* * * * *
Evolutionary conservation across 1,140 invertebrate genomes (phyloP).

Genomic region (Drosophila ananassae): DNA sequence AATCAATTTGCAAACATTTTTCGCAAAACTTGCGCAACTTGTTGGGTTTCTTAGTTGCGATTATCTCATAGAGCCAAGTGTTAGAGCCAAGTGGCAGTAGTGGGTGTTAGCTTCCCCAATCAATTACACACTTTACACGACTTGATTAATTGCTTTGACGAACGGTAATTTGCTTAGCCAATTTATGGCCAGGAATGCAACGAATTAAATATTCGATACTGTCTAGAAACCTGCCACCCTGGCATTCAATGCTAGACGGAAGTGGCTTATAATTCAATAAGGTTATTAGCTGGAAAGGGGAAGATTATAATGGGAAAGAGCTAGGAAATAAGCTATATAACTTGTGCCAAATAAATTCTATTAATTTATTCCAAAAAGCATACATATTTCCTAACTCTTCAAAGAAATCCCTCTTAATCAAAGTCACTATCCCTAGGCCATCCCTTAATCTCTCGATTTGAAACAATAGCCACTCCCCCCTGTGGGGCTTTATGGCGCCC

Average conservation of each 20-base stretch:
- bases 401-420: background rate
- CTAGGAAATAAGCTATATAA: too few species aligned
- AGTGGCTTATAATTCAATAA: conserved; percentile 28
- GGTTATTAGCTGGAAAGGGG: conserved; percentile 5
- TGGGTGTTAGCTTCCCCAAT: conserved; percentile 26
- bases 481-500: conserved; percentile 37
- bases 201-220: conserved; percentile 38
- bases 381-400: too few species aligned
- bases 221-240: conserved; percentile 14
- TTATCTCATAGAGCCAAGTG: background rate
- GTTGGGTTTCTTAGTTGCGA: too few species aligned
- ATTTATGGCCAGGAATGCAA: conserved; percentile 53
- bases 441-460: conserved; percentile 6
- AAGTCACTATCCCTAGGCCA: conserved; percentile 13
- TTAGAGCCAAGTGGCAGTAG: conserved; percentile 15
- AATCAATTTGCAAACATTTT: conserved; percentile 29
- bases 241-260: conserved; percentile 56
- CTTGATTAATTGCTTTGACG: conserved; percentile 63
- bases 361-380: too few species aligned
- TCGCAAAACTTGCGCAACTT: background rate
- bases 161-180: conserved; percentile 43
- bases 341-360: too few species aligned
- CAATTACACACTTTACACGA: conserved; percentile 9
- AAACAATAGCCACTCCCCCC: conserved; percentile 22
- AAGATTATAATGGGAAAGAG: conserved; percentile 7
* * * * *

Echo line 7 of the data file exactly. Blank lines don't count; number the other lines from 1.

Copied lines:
- GGTTATTAGCTGGAAAGGGG: conserved; percentile 5